Krampus: …So Be Good for Goodness Sake

On my list of Halloween movie recommendations, one of the movies I had included on the list was Trick ‘r Treat. The first film of director Michael Dougherty, its anthology of four horror stories set on Halloween proved to be a fun fit for the holiday. It may not have been the scariest horror film out there, but it is a good mixture of scares and fun, along with some clever ideas for using classic elements of Halloween for monstrous effect. However, the film did run into a slight hitch with its initial release. Originally, it was supposed to receive a theatrical release in 2007. However, it found itself instead being shown sporadically at film festivals before ending up with a straight to video release in 2009. Despite the troubled release, however, the movie went on to receive acclaim and become a favorite among modern horror films. At last, Michael Dougherty has finally gotten a film released in theaters. This time, it’s his second feature, another mix of laughs and scares with the Christmas-themed horror movie Krampus.

It is Christmas time once again, a time for family to come together in celebration. This isn’t exactly a great thing for one family, however, as grudges and beliefs have grown over the years into sour opinions ready to boil over. Still, Max (a young boy within the family) is trying to keep his spirits up, believing in the magic that Christmas can bring and that his wish can come true. However, those frustrations and that hatred finally boil over during a rough dinner, causing a fight and for Max to lose his faith in Christmas. He angrily tears up the letter he would have sent to Santa Claus, casting the shreds out into the winter air. However, that is not the end of their troubles. A huge blizzard comes, knocking out the power and phone reception. The blizzard brings something else, as well. It brings with it an ancient spirit. This is a spirit that does not come to give, but to take. It comes not to reward the nice, but to punish the naughty. It is…Krampus.

Much like Trick ‘r TreatKrampus is a fun watch. It’s not the scariest horror film out there, but it works as a delightful mixture of horror and comedy. The writing is quite nice for this, as the family feels like one has that been around for a while and lived to let their real issues grow. There are a few character moments that feel a tad too exaggerated, but for the most part the connections feel natural. Along with that, the film’s heart is firmly in the spirit of the holiday. Though this is a horror movie, it is also an appeal to the Christmas spirit. It calls for putting aside our selfish desires and hatred to instead offer a hand in friendship and give rather than take. It does so not by simply delivering an explicit speech on the subject, but rather through the growth of the characters over the course of the movie. After an opening credits sequence that shows the madness of greed and ill will, the family comes together for a Christmas holiday with bad attitudes regarding each other. It is clear that they are only coming together because of Christmas. As they are barraged by Krampus and his helpers and forced to work together, they recall the bonds of their past and begin to look towards the goodness of each other once more. As for the horror and scares, this film demonstrates the inventiveness that Michael Dougherty can bring to an idea.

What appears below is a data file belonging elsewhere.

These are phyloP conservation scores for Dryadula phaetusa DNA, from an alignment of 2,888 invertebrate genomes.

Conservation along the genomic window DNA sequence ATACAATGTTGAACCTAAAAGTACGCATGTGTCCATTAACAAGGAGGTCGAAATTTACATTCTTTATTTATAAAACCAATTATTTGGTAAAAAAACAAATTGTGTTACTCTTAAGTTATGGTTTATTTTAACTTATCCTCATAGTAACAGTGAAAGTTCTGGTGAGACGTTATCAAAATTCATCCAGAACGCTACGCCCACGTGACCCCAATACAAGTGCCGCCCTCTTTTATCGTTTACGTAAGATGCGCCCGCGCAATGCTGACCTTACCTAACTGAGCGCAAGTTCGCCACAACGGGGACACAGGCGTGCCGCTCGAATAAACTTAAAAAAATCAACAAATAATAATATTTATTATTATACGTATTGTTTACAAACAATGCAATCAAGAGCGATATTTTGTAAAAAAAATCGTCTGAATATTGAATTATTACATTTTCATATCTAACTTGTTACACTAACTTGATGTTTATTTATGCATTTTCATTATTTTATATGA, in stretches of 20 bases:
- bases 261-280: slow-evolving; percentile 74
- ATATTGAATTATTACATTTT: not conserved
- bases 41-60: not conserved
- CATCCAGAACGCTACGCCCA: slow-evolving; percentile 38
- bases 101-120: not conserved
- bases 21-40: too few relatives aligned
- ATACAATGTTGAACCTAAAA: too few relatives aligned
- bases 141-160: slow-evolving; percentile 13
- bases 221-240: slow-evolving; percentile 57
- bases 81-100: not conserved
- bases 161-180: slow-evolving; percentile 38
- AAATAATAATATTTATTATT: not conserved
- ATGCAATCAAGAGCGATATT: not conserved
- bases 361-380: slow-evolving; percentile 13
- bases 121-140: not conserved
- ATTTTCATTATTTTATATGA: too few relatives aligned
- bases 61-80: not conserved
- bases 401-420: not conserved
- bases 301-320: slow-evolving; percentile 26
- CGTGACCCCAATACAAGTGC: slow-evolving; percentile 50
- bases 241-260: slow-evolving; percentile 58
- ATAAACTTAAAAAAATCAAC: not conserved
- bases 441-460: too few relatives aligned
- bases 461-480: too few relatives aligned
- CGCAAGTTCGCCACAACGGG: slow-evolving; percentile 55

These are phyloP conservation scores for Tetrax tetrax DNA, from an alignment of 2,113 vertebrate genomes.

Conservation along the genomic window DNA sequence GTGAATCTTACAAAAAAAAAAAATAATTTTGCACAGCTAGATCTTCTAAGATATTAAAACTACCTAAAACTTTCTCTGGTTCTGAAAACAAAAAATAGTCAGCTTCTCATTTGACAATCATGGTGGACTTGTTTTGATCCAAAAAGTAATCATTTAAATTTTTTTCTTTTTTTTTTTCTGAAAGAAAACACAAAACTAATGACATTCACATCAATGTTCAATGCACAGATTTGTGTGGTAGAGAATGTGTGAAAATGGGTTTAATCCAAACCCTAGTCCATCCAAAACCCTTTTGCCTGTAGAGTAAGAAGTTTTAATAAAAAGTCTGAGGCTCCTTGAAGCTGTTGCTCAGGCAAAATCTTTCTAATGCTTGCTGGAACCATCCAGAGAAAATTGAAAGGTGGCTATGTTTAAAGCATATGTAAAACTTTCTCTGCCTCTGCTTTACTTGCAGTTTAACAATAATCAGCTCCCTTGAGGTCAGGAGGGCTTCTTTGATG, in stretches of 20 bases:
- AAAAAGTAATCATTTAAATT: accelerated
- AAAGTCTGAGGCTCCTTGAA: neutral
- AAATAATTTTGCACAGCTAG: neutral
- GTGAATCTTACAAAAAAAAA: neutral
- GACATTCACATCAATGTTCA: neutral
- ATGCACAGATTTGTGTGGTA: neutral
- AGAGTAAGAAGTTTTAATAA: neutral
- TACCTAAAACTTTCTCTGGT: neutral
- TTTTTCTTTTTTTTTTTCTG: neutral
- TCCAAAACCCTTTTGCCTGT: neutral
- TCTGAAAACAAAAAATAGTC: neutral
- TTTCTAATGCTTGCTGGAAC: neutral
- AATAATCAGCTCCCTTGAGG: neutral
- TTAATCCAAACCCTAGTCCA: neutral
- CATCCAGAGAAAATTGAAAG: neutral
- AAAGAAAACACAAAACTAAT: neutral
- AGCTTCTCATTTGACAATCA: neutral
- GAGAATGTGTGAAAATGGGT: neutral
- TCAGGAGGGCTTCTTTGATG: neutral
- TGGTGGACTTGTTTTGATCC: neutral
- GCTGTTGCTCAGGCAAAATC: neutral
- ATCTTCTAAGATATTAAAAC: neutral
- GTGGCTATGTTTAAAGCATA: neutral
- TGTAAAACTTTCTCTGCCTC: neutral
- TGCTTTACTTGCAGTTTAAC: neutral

With Trick ‘r Treat, Michael Dougherty was able to take the familiar elements of Halloween and put a monstrous spin to them. From the importance of costumes to the tradition of “trick or treat”, he could spin these traditions into creepy surprises. The same delight and craftsmanship is steeped into Krampus. Assisting Krampus in his work are his helpers, monstrous little creatures eager to punish. It’s not simply a collection of evil elves who are helping him out. It’s a whole menagerie of familiar Christmas icons and classic toys reimagined as nasty monsters. From an angel tree topper with talon hands to a trio of living gingerbread men to a Jack-In-The-Box that acts like a giant rattlesnake, they are all insidiously inspired monsters that bring the grotesque to cherished Christmas imagery. Along with that, Krampus himself is wonderfully designed. He has many of the hallmark touches from the legends of the foul creature, from cloven hooves to sharp claws to heavy bell-adorned chains hanging from his cloak. That’s not all, however. He also wears a dirty red cloak trimmed in ratty white fur, a long white beard hanging upon his face. By mixing together the classic elements of Krampus with touches of the beloved Santa Claus, the result really feels like a dark shadow of St. Nick. It looks like the sort of thing that would be the darkness lurking beneath the holiday’s shiny veneer, the side that lashes out and serves as a reminder of the price of selfishness. Thus, it’s a well-done version of the classic monster of Christmas legend.

I’m happy that Michael Dougherty has been able to get Krampus onto the big screen. With a heart firmly rooted in the spirit of Christmas and a cavalcade of monsters who twist the holiday’s imagery to creepy effect, it’s a film that serves as a delightfully morbid treat for the season. Hopefully Doughtery is able to make more movies that serve as fun mixtures of scares and laughs.

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